You try to stay away -- for her own good, because you can't take care of her, and you don't want to cause more harm, you don't think you can take the pain again -- but like Rodolfo and Mimi, you keep coming back to each other, even though you know the two of you are doomed from the start. She looks well for a while, then goes into decline. You weep, you pray, you cut back withered leaves and water gently, you try enclosing her in a clear plastic bag (the orchid version of an ICU) but alas, one morning, she is gone, with only an empty pot and a forlorn plastic label to remember her by. Ahhh, l'amour!
My first La Boheme orchid is Macodes petola, a jewel of a jewel orchid:
Its veins are electric gold, looking like lightning close up:
Given good lighting, this species is nearly impossible to resist on a sales table at an orchid show or meeting. It's small, it's cute, it's gorgeous, and it's usually not too expensive. So I bought one, years ago. I'd had ludisia discolor and other jewels, and thought I could handle Macodes. I was wrong. I forgot to water for a couple of days in summer, or maybe I was on vacation, I can't remember -- I can remember the collapsed stem, the dried up leaves, how quickly it went from jewel orchid to ex orchid. So I bought another one. And I neglected that one only slightly. And it died, too. And the next one, that I bought at the World Orchid Congress and looked so vital and alive when I brought it home.
My second La Boheme orchid is trichocentrum lanceanum, which in my informed-but-not-expert opinion is one of the most striking orchid species around. First you've got those big, mule-ear shaped leaves (hence the common name for many trichocentrums is "mule ear orchids.") which are grey-green, spotted with purple.
Pictures don't usually do justice to the way the leaves look in person. They do, however, show just how cool the flowers are, with a Mardi-Gras-worthy purple and gold color scheme and full, fat presentation. Oh, they're fragrant, too.
Taken together, they form a graceful, harmonious whole that is not always present in orchid plants.
There's only one problem. It is very, very sensitive to how you water it. In its Caribbean homelands it grows in pretty hot, exposed situations where it drenches and dries so quickly that watering by rainstorm works just fine. But in the home you can easily rot out new growths by letting water sit inside developing leaves or letting the roots stay too wet during colder winter temps, and once it starts rotting, that's all she wrote. Here's what my baby looks like now:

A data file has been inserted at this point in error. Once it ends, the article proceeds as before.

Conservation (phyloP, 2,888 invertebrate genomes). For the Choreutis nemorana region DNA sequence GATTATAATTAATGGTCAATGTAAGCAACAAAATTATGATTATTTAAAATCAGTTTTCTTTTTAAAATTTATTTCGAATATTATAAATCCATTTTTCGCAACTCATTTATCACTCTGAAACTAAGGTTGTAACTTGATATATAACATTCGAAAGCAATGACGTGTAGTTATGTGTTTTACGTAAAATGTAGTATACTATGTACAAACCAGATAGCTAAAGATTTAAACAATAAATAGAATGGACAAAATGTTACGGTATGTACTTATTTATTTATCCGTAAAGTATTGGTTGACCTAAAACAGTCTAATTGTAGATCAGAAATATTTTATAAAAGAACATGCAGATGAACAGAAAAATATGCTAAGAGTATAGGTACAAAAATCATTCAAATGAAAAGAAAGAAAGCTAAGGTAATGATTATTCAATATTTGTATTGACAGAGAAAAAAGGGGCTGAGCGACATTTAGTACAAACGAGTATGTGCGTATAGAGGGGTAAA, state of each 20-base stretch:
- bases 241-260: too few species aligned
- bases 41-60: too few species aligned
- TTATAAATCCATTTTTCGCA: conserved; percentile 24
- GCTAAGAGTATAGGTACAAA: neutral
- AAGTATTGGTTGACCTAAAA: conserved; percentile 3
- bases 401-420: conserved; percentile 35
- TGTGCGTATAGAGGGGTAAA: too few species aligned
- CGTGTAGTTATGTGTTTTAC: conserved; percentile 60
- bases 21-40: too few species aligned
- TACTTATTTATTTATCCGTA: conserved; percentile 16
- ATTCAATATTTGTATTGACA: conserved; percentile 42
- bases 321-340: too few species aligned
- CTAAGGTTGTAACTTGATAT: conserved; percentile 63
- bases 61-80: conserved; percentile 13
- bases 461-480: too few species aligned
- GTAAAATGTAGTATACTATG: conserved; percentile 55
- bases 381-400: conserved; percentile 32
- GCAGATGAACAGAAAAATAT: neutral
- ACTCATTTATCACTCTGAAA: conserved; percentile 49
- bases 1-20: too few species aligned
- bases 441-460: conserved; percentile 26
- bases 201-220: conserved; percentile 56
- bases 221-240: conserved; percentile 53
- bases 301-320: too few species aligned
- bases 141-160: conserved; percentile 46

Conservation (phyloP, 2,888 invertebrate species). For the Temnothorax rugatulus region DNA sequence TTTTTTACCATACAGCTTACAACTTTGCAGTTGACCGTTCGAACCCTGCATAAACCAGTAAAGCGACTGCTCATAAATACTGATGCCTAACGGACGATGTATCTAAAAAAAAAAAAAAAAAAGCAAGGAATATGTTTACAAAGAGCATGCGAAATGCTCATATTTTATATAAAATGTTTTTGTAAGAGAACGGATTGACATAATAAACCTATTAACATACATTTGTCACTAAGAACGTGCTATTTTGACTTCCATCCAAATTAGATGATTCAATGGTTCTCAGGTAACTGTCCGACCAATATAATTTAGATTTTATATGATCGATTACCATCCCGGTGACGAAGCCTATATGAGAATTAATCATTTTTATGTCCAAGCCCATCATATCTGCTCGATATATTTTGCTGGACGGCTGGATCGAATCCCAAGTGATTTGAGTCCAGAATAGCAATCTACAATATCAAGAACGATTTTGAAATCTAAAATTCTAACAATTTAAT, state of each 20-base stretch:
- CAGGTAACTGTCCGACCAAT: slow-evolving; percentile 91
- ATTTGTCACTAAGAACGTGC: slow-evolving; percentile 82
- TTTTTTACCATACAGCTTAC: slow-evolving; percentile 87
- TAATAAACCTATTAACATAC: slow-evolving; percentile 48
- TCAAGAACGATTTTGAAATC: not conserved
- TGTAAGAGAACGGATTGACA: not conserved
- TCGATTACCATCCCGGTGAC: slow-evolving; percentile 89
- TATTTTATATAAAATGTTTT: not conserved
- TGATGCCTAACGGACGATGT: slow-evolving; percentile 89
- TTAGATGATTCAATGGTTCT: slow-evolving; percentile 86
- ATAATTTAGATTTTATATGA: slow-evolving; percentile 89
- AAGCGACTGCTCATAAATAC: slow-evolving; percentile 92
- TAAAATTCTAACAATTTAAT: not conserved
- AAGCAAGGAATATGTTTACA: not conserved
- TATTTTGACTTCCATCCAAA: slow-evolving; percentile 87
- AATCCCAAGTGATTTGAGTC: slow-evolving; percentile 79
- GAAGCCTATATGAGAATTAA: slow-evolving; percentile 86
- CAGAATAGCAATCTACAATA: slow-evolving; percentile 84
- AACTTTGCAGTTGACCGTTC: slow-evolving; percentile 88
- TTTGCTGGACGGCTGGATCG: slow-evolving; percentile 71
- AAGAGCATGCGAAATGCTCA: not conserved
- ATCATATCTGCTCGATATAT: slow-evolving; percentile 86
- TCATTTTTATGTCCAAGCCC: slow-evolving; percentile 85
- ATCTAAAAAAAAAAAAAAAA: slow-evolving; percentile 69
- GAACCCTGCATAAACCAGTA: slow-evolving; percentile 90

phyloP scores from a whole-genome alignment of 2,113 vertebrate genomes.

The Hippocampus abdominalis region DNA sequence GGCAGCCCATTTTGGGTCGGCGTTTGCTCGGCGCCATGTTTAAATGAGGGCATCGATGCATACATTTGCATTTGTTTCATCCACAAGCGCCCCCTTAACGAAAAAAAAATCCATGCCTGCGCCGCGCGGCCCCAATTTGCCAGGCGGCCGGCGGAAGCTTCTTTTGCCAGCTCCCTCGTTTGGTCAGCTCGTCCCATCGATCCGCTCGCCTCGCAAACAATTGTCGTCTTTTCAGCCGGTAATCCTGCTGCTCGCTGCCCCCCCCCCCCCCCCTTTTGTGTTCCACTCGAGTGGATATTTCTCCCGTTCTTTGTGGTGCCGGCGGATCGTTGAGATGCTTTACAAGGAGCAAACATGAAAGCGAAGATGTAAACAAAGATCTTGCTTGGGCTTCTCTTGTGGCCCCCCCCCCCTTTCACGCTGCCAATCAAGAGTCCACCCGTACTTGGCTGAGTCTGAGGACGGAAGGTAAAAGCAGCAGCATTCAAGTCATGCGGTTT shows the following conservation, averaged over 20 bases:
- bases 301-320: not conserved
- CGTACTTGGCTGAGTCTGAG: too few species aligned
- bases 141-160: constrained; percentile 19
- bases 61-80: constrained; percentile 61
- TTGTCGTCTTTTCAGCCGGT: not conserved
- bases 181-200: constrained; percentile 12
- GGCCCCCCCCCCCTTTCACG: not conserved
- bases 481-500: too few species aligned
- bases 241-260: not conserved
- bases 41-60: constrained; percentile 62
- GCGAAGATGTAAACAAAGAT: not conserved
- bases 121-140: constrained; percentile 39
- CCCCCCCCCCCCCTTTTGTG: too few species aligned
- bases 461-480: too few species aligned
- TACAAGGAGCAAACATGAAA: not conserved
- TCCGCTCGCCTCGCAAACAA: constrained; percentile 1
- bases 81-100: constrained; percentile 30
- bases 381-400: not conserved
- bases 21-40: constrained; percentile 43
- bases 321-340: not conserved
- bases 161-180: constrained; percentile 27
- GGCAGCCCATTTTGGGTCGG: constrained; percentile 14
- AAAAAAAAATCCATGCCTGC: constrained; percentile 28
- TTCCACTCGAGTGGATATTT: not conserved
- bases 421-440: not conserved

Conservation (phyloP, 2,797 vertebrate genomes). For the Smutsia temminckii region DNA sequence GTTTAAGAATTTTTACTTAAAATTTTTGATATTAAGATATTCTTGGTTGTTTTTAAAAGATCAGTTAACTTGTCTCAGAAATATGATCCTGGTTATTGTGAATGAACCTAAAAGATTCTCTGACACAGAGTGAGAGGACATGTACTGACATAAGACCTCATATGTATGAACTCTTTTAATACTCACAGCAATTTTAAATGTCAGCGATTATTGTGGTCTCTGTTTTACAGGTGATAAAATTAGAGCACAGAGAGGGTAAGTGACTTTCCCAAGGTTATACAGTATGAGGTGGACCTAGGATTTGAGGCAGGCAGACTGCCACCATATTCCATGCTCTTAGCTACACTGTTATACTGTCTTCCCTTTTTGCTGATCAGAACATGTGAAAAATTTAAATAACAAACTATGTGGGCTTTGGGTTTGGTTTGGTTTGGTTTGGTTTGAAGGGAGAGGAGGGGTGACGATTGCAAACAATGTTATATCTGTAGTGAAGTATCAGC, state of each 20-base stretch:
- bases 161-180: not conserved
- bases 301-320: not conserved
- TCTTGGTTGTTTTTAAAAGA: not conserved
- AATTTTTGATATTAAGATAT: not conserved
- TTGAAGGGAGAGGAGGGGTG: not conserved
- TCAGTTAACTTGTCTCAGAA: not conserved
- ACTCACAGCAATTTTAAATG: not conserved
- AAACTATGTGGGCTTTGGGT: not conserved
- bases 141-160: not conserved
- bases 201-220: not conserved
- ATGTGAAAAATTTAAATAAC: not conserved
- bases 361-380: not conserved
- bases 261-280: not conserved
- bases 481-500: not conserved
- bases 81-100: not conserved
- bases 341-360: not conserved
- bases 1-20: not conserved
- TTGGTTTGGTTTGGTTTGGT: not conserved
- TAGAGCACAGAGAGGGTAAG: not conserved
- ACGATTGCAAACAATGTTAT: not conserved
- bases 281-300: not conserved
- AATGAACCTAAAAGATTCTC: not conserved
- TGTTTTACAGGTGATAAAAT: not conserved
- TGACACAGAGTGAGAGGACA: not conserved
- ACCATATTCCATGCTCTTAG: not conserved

But don't cry for me, Argentina -- whoops, sorry, wrong musical reference -- but my point is that the death of these orchids wasn't high tragedy, or the price of love, or anything dramatic, I just hadn't learned to give them what they needed.
Macodes petola is a warm temp, high humidity plant from the steamy rainforests of Java, Malaysia and Borneo. In urban apartment conditions it's very hard to keep both temperatures and humidity at Java levels, so it does best in a terrarium or similar enclosed environment, which is why you sometimes see it for sale at vivarium and reptile supply shops. In particular, careless watering during the winter that spills drops inside the developing leaves is the kiss of death. Next time, I'll be sure to water from the side of the pot and put it in my old Beta fish bowl for added humidity.
The trichocentrum? If I try it again, which I probably will despite my past record, I'll probably put it in a hanging basket with a chunky mix, and never, ever water it past 3pm if the weather is not positively tropical.
And love may bloom again.